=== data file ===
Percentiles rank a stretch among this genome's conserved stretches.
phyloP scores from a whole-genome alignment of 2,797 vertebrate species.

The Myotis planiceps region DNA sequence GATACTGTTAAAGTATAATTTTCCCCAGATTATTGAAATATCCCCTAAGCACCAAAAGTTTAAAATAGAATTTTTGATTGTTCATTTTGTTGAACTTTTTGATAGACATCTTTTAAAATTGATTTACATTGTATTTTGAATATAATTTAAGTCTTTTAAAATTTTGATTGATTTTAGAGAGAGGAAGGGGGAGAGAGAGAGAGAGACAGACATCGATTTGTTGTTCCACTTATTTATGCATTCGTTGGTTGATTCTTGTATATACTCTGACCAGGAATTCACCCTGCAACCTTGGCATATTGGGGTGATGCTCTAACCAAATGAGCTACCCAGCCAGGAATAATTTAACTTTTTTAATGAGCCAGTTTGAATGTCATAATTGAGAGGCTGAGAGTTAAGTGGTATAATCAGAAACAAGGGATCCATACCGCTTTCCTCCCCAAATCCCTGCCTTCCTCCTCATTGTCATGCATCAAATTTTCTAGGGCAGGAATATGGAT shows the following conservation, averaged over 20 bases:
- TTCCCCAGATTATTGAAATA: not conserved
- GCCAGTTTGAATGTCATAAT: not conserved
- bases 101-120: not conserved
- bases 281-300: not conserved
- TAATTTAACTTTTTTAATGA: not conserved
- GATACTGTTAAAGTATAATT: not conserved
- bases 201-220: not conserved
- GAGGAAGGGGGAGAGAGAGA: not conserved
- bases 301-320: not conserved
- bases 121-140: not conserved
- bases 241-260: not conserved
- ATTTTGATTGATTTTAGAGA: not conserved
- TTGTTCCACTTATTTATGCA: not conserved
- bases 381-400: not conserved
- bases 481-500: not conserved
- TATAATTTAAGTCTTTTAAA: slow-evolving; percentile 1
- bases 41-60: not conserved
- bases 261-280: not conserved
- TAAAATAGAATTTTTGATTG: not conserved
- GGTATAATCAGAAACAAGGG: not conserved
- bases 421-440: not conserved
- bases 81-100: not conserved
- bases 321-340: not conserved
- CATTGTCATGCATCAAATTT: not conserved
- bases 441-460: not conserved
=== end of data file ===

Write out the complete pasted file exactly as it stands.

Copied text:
Percentiles rank a stretch among this genome's conserved stretches.
phyloP scores from a whole-genome alignment of 2,797 vertebrate species.

The Myotis planiceps region DNA sequence GATACTGTTAAAGTATAATTTTCCCCAGATTATTGAAATATCCCCTAAGCACCAAAAGTTTAAAATAGAATTTTTGATTGTTCATTTTGTTGAACTTTTTGATAGACATCTTTTAAAATTGATTTACATTGTATTTTGAATATAATTTAAGTCTTTTAAAATTTTGATTGATTTTAGAGAGAGGAAGGGGGAGAGAGAGAGAGAGACAGACATCGATTTGTTGTTCCACTTATTTATGCATTCGTTGGTTGATTCTTGTATATACTCTGACCAGGAATTCACCCTGCAACCTTGGCATATTGGGGTGATGCTCTAACCAAATGAGCTACCCAGCCAGGAATAATTTAACTTTTTTAATGAGCCAGTTTGAATGTCATAATTGAGAGGCTGAGAGTTAAGTGGTATAATCAGAAACAAGGGATCCATACCGCTTTCCTCCCCAAATCCCTGCCTTCCTCCTCATTGTCATGCATCAAATTTTCTAGGGCAGGAATATGGAT shows the following conservation, averaged over 20 bases:
- TTCCCCAGATTATTGAAATA: not conserved
- GCCAGTTTGAATGTCATAAT: not conserved
- bases 101-120: not conserved
- bases 281-300: not conserved
- TAATTTAACTTTTTTAATGA: not conserved
- GATACTGTTAAAGTATAATT: not conserved
- bases 201-220: not conserved
- GAGGAAGGGGGAGAGAGAGA: not conserved
- bases 301-320: not conserved
- bases 121-140: not conserved
- bases 241-260: not conserved
- ATTTTGATTGATTTTAGAGA: not conserved
- TTGTTCCACTTATTTATGCA: not conserved
- bases 381-400: not conserved
- bases 481-500: not conserved
- TATAATTTAAGTCTTTTAAA: slow-evolving; percentile 1
- bases 41-60: not conserved
- bases 261-280: not conserved
- TAAAATAGAATTTTTGATTG: not conserved
- GGTATAATCAGAAACAAGGG: not conserved
- bases 421-440: not conserved
- bases 81-100: not conserved
- bases 321-340: not conserved
- CATTGTCATGCATCAAATTT: not conserved
- bases 441-460: not conserved